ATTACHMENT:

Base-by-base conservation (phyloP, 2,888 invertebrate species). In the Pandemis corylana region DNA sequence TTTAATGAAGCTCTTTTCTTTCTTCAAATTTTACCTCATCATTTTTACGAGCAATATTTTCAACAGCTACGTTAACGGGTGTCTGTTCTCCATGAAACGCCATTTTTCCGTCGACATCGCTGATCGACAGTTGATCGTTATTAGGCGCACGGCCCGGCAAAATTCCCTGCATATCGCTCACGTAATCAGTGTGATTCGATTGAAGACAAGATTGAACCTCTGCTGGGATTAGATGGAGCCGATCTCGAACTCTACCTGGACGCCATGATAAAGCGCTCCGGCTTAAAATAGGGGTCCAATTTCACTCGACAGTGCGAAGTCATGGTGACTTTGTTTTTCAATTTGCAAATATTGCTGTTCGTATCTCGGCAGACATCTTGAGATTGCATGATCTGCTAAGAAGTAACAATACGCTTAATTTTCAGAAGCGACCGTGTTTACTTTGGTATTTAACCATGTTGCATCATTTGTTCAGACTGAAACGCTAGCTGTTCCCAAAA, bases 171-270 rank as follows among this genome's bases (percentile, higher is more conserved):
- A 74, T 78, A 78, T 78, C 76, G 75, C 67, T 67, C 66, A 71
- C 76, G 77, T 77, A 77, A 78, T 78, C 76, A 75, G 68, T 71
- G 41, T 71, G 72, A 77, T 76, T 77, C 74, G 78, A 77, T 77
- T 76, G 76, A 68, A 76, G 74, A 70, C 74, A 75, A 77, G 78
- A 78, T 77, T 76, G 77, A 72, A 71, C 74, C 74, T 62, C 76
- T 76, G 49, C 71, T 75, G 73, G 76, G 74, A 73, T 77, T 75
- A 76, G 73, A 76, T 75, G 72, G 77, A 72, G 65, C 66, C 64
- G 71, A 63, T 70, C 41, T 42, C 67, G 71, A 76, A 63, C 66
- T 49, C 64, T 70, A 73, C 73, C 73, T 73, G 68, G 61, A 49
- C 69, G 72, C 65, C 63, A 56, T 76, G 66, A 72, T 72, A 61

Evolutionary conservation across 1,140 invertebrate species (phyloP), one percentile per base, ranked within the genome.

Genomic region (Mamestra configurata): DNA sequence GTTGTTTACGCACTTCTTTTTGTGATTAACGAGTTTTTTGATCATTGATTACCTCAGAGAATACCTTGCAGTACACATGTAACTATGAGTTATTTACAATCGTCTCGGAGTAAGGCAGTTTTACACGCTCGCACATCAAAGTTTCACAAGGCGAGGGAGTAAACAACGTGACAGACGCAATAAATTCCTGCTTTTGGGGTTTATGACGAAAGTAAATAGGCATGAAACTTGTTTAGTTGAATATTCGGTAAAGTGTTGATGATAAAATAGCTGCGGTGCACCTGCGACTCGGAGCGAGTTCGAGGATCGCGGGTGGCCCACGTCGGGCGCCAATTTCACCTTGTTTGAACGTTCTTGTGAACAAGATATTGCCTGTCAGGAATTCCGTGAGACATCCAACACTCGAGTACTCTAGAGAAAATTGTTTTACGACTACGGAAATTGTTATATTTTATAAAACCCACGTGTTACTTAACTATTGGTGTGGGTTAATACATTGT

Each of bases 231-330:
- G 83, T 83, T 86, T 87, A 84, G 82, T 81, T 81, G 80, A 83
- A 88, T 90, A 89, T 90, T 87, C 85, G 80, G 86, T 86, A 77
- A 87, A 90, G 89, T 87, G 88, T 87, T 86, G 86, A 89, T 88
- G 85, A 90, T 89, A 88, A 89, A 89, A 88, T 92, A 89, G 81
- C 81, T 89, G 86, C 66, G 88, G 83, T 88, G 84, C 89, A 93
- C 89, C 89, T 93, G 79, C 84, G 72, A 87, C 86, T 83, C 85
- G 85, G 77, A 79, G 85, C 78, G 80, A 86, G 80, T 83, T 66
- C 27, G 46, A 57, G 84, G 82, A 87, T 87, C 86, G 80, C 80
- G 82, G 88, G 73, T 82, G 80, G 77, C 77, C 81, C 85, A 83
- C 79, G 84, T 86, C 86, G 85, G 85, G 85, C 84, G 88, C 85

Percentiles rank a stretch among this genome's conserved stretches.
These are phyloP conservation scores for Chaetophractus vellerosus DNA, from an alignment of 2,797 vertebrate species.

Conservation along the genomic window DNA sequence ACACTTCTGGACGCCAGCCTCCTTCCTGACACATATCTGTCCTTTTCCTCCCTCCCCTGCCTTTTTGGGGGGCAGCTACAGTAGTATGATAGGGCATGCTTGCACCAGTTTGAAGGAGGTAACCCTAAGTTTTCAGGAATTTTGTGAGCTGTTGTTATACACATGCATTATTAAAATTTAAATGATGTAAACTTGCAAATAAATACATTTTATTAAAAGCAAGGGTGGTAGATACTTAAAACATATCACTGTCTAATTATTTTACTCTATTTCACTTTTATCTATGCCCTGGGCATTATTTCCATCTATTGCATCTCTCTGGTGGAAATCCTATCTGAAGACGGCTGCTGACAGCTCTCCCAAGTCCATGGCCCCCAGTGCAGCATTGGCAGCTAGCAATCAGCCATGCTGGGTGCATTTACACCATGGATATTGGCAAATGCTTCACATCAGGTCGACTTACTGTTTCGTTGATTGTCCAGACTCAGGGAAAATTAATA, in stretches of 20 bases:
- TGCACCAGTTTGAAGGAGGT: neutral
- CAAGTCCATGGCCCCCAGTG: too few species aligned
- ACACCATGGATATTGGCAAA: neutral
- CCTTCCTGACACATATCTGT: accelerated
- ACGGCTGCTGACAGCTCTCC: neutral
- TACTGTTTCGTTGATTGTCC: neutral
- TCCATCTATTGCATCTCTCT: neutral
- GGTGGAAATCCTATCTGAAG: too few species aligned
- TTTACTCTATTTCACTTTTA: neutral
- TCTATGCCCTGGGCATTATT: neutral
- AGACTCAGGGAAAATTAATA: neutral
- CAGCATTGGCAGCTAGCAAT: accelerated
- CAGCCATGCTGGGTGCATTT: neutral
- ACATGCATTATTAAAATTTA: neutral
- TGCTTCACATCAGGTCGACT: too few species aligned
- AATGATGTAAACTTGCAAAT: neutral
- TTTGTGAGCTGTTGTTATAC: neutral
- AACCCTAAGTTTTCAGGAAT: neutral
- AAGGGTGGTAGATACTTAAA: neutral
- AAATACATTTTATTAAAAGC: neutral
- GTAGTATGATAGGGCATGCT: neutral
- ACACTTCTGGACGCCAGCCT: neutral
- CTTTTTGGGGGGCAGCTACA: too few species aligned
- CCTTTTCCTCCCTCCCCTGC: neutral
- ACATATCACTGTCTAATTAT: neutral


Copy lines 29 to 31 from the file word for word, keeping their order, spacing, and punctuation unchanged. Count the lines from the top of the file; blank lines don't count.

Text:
- CAAGTCCATGGCCCCCAGTG: too few species aligned
- ACACCATGGATATTGGCAAA: neutral
- CCTTCCTGACACATATCTGT: accelerated